On our drive home from Utah I had lots of time to reflect on things. My thoughts wandered in my head over various subjects and experiences until they rested on one particular story...
Tyler and I had been married 3 months. Life was good as newlyweds. We lived in a cute duplex in North Boise. We had our own little yard and garden. We went out to eat quite frequently because I told Tyler after working 8 1/2 hour shifts in 120* on my feet... I didn't want to come home to cook in the hot kitchen.
We were both completing our summer internships for college. I worked as a florist just about 2 miles form our home and Tyler worked for a company called Assist 2 Sell. He even drove around this new scion with Assist 2 Sell advertisements printed all over it. We didn't mind the colorful images plastered all over the car... it was free for us to use and the company payed for gas. They specifically told Tyler to drive it everywhere... after all it was advertisement for them, right?
At the time Tyler had a 1995 Grand Jeep Cherokee. It was one of those silver/ beige colors which looked different depending on how the light hit it. We liked the jeep. It was practical in the winter because it had four wheel drive for snowy weather and also useful in the summer because it had a sun roof. It was also paid for in full. (Oh, the days of not having a car payment.) The only complaint we... errrr I should say I.... ever had were the leather seats. They were freezing cold in the winter and scalding hot in the summer. Life with our jeep was great.
My family rarely takes vacations... however, this particular summer they decided to vacation in a little resort east of Ogden, UT. The resort was called Wolf Creek. Because Tyler had to work a few more hours to get in his internship quota we told my family we would meet them there a few days later.
Two days before we left for Utah I was leaving work. I hopped in the jeep and turned the key. It made a little noise but didn't turn over. I tried several times, but to no avail. The jeep would not start. I had to call Tyler... who in turn called a friend to help out. Later that day after taking certain parts in and out of the engine it was fixed. Or so we thought.
Finally the day to leave for Utah came. We were both excited because it had been a long summer full of lots of work for the both of us. We drove down to Utah easily and met up with my family. We ate tons of food, went swimming, went on walks, played games, watched movies, and did the usual vacation things.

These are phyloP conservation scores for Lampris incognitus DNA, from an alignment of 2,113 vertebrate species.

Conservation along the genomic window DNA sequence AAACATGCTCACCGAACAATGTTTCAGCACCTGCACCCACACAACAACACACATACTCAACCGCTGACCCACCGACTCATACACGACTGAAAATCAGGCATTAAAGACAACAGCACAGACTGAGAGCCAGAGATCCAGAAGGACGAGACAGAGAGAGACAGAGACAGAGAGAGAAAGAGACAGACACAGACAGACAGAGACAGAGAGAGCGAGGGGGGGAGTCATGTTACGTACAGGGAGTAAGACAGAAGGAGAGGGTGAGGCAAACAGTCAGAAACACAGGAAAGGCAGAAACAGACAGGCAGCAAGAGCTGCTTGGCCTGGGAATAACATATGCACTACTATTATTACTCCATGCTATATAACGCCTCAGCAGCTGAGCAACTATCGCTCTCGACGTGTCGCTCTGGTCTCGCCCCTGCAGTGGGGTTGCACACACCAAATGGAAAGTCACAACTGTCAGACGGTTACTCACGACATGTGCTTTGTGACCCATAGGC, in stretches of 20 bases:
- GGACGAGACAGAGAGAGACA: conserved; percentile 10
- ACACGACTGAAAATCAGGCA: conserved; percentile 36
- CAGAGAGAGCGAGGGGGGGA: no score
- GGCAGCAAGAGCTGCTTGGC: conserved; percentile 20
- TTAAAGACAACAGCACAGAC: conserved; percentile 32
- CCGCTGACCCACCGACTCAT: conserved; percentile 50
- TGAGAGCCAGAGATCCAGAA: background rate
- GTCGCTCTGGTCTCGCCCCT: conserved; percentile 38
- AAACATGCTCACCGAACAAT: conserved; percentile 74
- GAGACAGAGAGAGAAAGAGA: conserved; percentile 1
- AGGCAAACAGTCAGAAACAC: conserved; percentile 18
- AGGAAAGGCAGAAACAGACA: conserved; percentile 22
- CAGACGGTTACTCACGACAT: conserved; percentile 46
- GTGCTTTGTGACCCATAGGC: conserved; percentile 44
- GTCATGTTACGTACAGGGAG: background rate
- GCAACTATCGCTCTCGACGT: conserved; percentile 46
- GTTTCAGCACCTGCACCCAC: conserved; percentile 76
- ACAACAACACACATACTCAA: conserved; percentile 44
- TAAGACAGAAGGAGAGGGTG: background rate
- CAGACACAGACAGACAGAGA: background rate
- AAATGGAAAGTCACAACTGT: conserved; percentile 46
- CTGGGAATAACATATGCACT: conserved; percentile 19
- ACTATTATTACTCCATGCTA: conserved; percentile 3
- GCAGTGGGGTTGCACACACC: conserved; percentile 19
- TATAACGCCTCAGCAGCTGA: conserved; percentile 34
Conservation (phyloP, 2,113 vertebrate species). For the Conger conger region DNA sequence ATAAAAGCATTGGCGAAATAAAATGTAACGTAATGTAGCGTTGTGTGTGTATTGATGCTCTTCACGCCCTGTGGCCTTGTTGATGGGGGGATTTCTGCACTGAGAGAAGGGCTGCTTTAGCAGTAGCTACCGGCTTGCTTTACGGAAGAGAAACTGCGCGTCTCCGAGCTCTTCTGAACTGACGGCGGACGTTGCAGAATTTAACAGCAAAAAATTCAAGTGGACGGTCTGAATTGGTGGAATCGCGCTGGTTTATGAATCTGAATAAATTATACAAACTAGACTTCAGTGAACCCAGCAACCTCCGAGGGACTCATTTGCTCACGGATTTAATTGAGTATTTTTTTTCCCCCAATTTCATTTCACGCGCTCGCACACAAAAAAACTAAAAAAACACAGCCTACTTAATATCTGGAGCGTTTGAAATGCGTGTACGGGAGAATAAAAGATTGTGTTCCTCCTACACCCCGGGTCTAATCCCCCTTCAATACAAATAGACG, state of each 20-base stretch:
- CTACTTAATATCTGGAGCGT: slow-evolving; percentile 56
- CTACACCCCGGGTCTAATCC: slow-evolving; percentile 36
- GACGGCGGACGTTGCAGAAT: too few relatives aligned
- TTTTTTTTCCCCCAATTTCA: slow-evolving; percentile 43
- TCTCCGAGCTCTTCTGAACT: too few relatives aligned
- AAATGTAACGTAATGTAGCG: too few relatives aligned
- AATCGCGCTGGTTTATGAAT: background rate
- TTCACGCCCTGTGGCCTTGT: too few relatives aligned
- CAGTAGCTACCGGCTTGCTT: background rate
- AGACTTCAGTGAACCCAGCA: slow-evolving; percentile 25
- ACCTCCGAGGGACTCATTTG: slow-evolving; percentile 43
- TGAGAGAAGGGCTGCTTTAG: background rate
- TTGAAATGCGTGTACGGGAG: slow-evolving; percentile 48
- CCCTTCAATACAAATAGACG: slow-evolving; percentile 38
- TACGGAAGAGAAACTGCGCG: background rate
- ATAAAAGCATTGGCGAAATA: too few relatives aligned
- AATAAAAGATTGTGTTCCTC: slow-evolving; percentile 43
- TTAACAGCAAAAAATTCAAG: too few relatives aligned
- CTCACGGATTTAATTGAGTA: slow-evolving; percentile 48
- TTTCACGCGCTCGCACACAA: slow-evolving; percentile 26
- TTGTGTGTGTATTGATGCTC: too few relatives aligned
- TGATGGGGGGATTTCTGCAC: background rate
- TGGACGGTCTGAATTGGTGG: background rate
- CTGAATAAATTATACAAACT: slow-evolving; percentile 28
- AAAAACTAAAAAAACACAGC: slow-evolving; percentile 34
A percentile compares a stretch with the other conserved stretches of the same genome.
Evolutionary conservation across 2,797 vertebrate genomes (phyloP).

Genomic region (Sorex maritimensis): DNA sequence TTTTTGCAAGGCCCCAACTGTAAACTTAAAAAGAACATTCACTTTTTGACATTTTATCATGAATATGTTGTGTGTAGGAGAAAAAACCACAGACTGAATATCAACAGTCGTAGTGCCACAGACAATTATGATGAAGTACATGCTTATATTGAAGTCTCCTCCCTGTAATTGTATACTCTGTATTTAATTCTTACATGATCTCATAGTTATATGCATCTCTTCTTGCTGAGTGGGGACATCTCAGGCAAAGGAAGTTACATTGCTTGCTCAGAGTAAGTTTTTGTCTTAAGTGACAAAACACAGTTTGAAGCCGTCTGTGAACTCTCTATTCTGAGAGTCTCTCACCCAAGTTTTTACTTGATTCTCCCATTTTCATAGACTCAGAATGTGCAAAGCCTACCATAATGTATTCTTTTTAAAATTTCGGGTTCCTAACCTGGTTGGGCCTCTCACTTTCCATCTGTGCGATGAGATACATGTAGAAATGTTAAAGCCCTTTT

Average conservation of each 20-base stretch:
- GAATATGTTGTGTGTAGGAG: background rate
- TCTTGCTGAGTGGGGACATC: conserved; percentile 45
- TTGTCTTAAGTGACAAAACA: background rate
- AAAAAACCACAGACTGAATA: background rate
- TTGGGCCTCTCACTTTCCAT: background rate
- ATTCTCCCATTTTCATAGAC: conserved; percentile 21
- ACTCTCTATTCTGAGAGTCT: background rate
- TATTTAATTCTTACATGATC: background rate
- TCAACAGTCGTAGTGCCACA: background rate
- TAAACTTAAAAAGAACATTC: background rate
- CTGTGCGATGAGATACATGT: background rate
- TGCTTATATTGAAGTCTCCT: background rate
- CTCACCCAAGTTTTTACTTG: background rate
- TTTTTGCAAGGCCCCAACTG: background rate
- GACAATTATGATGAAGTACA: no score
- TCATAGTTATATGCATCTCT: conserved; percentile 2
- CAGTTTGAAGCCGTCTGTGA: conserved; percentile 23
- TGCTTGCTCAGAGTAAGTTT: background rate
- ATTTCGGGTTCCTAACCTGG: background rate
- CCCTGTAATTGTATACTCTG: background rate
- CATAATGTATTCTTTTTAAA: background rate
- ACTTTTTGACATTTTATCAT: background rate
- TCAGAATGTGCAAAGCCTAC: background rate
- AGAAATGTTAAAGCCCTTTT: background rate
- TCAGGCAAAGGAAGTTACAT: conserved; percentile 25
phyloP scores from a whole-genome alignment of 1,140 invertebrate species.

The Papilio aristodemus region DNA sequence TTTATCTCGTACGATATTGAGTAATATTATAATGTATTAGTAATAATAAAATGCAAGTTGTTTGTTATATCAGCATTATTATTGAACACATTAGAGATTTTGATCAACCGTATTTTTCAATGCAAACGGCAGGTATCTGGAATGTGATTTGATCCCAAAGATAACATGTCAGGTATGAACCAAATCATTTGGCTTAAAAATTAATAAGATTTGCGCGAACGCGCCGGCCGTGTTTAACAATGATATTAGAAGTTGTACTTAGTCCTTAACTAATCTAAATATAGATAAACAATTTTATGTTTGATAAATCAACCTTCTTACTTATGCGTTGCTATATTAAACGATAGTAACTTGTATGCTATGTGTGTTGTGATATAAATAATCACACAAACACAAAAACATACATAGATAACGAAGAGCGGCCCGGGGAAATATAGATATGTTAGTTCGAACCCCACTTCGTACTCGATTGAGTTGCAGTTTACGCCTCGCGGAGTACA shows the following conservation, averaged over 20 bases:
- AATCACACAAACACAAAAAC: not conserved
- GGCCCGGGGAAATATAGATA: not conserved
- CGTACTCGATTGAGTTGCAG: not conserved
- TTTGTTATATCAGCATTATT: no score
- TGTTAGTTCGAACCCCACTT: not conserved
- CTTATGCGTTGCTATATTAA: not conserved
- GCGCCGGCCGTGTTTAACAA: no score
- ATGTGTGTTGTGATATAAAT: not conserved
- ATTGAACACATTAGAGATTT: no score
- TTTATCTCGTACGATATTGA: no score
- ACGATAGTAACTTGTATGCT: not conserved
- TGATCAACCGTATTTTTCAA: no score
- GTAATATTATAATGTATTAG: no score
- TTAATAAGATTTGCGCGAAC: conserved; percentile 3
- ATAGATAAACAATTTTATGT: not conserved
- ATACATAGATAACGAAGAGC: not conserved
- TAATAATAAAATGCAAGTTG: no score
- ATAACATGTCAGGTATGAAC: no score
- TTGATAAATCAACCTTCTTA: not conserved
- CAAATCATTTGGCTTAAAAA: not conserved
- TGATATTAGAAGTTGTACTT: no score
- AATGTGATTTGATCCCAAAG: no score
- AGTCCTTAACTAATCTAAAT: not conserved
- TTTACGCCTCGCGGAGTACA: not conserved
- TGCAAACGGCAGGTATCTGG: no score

We took these picture in the back of the rental car my parents were driving. We were just being silly. The vacation this far was nothing but good times and great laughs.
Saturday night rolled around and our vacation was coming to a close. My parents had decided to leave early Sunday morning to get their long 13 hour trip back to Washington over with sooner. We decided to stay a little later because checkout time for the resort wasn't until 11:00AM.
I had packed all our bags the night before and everything was pretty much ready to be thrown in the car the following morning. When Sunday morning arrived we packed our things into the jeep. We said a prayer and stuck the key in the ignition.
Tyler turned the key and we both stared at each other as we heard the sound of................ nothing...................... There was no grumble, no roar, no splat, no gurgle.................. just the solemn sound of silence. We tried over and over again. Tyler lifted the hood of the jeep trying to see what was wrong. We thought it might be the battery. Eventually a nice family drove by in their car and offered to help. (Keep in mind we hadn't even left the resort... which was 30 miles east of Ogden.) The couple was nice and tried their hardest... but no one knew the answer as to why our jeep was lifeless.
This is the part where our care free vacation started to take a turn for the worse.
After contimplating our situation we finally concluded it needed to be towed. Luckily, we had insurance for roadside assistance. However, getting a tow truck there on a Sunday was near impossible. There was ONE tow truck company that was actually open on Sunday.
We opted for them.